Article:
- Very little heat emitted during operation, due to low power consumption.
- No geometric distortion.
- The possible ability to have little or no "flicker" depending on backlight technology.
- Usually no refresh-rate flicker, because the LCD pixels hold their state between refreshes (which are usually done at 200 Hz or faster, regardless of the input refresh rate).
- Is very thin compared to a CRT monitor, which allows the monitor to be placed farther back from the user, reducing close-focusing related eye-strain.
- Razor sharp image with no bleeding/smearing when operated at native resolution.
- Emits much less undesirable electromagnetic radiation than a CRT monitor (in the extremely low frequency range).
- Can be made in almost any size or shape.
- No theoretical resolution limit. When multiple LCD panels are used together to create a single canvas, each additional panel increases the total resolution of the display, which is commonly called “stacked” resolution.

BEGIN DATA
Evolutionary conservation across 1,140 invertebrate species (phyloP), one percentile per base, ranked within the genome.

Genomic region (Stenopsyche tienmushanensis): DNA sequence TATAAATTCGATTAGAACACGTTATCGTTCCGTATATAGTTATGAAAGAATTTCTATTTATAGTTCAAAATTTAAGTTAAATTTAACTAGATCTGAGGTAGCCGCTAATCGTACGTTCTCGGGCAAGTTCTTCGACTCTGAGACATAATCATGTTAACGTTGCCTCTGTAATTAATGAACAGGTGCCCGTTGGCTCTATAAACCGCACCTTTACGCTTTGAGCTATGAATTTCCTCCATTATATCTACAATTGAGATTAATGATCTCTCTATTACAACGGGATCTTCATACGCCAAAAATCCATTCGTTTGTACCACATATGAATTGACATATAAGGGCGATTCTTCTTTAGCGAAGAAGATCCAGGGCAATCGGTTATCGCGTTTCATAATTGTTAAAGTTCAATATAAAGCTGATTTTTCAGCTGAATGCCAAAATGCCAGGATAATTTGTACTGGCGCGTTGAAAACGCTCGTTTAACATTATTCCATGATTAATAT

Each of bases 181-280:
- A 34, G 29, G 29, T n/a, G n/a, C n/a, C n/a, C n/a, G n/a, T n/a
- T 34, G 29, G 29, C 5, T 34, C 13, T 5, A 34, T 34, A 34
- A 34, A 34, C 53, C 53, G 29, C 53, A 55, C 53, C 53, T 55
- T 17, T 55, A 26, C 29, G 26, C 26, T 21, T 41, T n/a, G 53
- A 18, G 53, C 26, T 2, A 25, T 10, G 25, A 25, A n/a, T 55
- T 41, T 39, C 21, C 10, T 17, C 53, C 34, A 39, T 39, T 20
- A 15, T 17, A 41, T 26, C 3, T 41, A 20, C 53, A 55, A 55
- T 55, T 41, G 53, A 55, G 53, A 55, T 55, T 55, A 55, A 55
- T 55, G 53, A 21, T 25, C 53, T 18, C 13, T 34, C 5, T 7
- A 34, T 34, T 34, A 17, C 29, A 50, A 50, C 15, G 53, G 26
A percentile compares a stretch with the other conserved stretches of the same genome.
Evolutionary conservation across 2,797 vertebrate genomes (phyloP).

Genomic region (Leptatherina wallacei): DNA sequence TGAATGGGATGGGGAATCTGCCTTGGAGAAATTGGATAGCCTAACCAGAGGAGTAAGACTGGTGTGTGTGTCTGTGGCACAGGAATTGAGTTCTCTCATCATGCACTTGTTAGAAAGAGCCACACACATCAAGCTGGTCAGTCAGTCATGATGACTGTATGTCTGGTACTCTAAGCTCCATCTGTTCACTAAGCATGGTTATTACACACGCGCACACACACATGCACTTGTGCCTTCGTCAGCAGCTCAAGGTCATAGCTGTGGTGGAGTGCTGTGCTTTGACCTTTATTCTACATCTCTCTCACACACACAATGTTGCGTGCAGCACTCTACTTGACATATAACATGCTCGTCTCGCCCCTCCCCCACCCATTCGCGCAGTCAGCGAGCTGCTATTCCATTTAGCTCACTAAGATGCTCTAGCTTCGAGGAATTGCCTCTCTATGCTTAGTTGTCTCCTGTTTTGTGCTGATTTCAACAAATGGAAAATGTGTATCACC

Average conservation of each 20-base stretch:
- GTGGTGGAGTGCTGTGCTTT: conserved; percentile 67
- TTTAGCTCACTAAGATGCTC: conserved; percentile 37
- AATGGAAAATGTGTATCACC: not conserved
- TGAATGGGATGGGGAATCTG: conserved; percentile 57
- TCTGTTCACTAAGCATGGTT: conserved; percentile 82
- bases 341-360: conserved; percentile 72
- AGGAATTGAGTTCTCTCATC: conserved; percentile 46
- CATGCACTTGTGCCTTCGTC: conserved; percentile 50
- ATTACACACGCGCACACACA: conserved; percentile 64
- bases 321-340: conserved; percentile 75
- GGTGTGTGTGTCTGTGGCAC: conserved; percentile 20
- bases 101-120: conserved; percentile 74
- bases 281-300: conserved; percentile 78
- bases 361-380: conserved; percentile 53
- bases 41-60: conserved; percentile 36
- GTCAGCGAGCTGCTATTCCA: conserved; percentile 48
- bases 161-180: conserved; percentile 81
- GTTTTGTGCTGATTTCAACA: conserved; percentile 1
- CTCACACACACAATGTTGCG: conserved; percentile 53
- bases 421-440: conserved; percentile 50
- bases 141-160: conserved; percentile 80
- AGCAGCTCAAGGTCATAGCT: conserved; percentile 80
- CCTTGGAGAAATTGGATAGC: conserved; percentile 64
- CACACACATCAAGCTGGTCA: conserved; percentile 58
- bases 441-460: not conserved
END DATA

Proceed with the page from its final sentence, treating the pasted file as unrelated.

- Can be made to large sizes (more than 60 inches (150 cm)) lightly and relatively inexpensively due to established mass production.
- Masking effect: the LCD grid can mask the effects of spatial and grayscale quantization, creating the illusion of higher image quality.
- Unconstrained by geographical (hemispheric) location of device with respect to Earth's magnetic field.
- As an inherently digital device, the LCD can natively display digital data from a DVI or HDMI connection without requiring conversion to analog. Some LCD panels have native fiber optic inputs in addition to DVI and HDMI.
- Many LCD monitors are powered by an external 12 V power supply, which means that (with a proper cable) they can also be run directly on one of the computer's 12 V power supply outputs, removing the overhead and quiescent power consumption of the monitor's own power supply. This can increase the power efficiency, especially if the computer has a high-efficiency PFC power supply. This is also convenient because the monitor will power on when the computer is turned on, and will power off when the computer sleeps or is shutdown.